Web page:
Water electrolysis (using the alkaline electrolysis method) has an effective electrical efficiency of 70–80% and produces one kilogram of hydrogen and about nine kilograms of oxygen from ten kilograms of water ice. This requires 50,000–55,000 watt-hours (180–200 megajoules) of electricity. Using the same method, it takes five megawatt-hours to electrolyze one metric ton of water.
|Mars has many thousands of cubic kilometers of water ice, each containing one billion tons or one billion cubic meters of water ice.
To electrolyze that one metric ton of water takes 6,300,000 watt-hours using the PEM (Proton Exchange Membrane) method as used on the International Space Station (based on information from the Hydrogen Based Energy Conversion Handbook). This is a difference of almost 20%. (Note that I am using the higher PEM value here.) Since the ratio, by mass, of hydrogen to oxygen is 2:16, then oxygen is 16/18 = 8/9ths of a given unit mass of water. Therefore ,there are about 888 kilograms of oxygen and about 112 kilogram of hydrogen in 1 metric ton of water.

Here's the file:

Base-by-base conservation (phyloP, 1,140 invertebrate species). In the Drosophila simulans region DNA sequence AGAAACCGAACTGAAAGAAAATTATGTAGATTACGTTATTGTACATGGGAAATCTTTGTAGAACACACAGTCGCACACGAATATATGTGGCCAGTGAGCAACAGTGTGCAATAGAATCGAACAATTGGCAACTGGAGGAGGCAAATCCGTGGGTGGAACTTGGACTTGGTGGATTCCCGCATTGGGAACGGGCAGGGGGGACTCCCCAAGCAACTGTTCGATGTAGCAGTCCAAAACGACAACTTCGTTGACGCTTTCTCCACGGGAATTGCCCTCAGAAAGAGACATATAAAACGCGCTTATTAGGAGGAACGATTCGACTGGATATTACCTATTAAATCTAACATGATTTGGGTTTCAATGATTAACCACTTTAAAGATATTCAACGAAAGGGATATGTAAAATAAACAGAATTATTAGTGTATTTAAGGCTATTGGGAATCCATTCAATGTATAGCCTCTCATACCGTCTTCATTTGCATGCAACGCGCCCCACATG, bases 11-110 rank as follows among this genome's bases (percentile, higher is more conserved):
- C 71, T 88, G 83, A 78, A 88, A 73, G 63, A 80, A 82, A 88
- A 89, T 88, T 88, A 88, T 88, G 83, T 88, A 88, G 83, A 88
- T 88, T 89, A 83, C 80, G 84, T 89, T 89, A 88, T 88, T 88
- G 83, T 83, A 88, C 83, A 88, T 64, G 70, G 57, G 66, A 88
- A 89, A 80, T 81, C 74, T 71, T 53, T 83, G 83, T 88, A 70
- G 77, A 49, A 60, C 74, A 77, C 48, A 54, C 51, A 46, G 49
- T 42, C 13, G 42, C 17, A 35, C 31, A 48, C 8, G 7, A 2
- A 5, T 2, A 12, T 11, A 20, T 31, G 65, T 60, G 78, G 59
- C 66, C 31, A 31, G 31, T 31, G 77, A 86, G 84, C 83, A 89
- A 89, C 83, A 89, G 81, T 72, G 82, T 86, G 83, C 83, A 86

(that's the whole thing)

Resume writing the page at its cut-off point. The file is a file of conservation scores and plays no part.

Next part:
The Mars water ice input requirement to generate 3 psi of oxygen is 1,000 trillion tons or 1 quadrillion metric tons. The required ice volume would be about 1,000 by 1,000 by 1 kilometer deep. The hydrolysis plant is assumed to have an efficiency of about 71%. Production numbers are based on the use of about 6,300 kilowatt-hours or 6.3 megawatt-hours to electrolyze one metric ton of water as above. Condensing the vast bulk of the resulting gas into cryogenic liquids is not needed, but I will assume that the plant would use 7.0 megawatt-hours for each ton of water to allow about an 11% margin.